Exclusive: Term talks bridging the generation gap on a limited vinyl project with Mac Miller and the upcoming "Fizzyology" collabo with Lil Fame of M.O.P.
While all eyes were rightfully on Eminem and the Shady 2.0 Boys during the BET Hip Hop Awards’ Cypher segments, an independent artist from little-known Lawrence, Massachusetts quietly racked up another victory. Termanology held down a cypher featuring Rico Staxx, Wais P, Sean Cross and French Montana. And that five minute segment was essentially a microcosm of his career: a string of low and high-profile independent ventures that are respected by veterans and embraced by the young crowd. To hear Term tell it, it’s no coincidence.
“I just continue to keep making history every week,” Term said, following a performance at the 2011 A3C Festival. “Maybe I’m a big fish in a small pond, because there’s not a lot of rappers from Lawrence. But it’s kind of like, if you start rapping right now, there’s pretty much no way you’re gonna be the king of New York. You’re not going to be bigger than B.I.G., Jay-Z or Nas. But in Lawrence, there was Scientific—rest in peace—REKS and Krumbsnatcha. So it’s sad in a way that no one blew up in a major way and went platinum. But we made our mark in Hip Hop. A lot of people know about Lawrence now.”
To that end, a large part Termanology’s success lies in not only honing his own skills, but being a willing collaborator with others. He co-founded S.T. Records with Statik Selektah. The pair are clearly influenced by the aesthetic of “Golden Era” acts such as Gangstarr and M.O.P., but they don’t just name check them.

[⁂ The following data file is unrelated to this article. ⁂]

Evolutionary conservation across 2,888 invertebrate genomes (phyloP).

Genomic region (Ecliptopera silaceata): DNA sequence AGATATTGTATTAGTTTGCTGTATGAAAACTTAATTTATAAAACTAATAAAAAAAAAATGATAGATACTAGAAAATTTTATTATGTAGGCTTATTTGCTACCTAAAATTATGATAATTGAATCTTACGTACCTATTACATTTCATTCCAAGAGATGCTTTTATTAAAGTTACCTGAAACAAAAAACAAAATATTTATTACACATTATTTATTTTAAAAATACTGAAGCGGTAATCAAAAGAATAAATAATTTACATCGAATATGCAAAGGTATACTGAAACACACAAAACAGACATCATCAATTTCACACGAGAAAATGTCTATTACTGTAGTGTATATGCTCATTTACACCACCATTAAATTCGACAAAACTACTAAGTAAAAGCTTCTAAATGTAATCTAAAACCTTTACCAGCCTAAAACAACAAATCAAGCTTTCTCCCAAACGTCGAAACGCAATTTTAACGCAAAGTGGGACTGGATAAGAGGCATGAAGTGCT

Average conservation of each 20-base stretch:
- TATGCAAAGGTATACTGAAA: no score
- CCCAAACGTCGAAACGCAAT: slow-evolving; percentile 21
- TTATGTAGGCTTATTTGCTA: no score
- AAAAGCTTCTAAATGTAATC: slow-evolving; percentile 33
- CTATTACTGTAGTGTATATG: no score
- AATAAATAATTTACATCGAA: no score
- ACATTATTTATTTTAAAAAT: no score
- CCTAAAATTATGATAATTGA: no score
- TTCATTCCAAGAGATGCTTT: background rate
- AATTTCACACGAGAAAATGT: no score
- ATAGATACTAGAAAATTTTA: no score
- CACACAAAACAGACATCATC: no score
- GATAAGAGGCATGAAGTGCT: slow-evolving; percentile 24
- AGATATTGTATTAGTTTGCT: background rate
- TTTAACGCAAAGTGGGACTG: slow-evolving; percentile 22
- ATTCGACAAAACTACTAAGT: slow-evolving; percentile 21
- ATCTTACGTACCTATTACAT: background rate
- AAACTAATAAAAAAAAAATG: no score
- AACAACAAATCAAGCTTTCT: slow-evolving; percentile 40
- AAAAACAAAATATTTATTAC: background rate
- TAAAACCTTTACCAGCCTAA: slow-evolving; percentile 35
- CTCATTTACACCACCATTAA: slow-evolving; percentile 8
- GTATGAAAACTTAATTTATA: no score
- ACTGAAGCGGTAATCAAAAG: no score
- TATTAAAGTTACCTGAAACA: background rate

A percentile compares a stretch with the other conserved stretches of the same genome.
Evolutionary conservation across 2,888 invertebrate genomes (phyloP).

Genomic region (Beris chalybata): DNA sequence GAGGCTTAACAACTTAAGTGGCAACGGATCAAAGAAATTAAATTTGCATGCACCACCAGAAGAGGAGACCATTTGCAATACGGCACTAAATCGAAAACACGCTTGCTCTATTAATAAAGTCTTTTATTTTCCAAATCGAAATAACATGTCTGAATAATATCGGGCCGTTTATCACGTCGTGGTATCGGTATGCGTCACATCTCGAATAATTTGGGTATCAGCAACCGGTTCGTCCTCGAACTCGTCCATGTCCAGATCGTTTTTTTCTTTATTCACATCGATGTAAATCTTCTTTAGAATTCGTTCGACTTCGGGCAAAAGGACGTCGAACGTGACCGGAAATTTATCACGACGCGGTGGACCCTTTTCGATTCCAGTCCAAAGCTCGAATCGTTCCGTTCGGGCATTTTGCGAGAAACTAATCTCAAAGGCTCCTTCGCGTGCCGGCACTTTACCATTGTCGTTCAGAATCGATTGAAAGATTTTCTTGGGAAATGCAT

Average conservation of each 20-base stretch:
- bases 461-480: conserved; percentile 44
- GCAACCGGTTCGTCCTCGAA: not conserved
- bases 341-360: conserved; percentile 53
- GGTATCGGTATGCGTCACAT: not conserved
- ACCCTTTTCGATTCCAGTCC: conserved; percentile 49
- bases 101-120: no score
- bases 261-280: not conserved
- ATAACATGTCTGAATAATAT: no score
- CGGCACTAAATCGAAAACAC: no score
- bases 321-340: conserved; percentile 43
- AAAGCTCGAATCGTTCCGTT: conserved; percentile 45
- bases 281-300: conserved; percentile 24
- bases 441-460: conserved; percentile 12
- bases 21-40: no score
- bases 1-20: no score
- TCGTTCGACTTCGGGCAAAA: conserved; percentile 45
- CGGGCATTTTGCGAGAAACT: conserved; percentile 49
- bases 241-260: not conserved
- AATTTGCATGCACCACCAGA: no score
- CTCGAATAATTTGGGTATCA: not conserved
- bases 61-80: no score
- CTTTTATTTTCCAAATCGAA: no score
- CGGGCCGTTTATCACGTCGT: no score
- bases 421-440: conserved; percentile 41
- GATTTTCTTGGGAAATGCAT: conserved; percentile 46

“Term is one of the new dudes that I like lyrically,” said M.O.P.’s Lil Fame, who will be dropping the Fizzyology collabo album with Term in March of 2012. “We stopped doing that project so we could work on Sparta. It’s dope—I’m doing the beats, but we’ve got Statik Selektah and DJ Premier did a joint too.”
The instances of some of Hip Hop’s elder statesmen outright rebuffing the next generation have been well documented. After all, does being young give an artist a pass to be wack? Rhetorical considerations aside, Term and Statik took to the Internet and found a way to avoid some of the ageism currently going on in Hip Hop.
“Statik Selektah was one of the first people to support Mac Miller,” Term explained. “We found Mac when he had about 100,000 hits on YouTube. He wasn’t really jumping yet, but Statik really believed in him and knew he was gonna blow up. So Statik put him on the radio, and then following that, Statik said, ‘Yo, why don’t you come to my crib? I want to put you and Termanology on a track together.’”
The end result, “82-92” became Miller’s first vinyl project. The trio pressed up roughly 600 copies mostly as promotional tools. But those interested can still snag a copy at UndergroundHipHop.com. Termanolgy and Statik Selektah’s 1982 is also currently available via iTunes.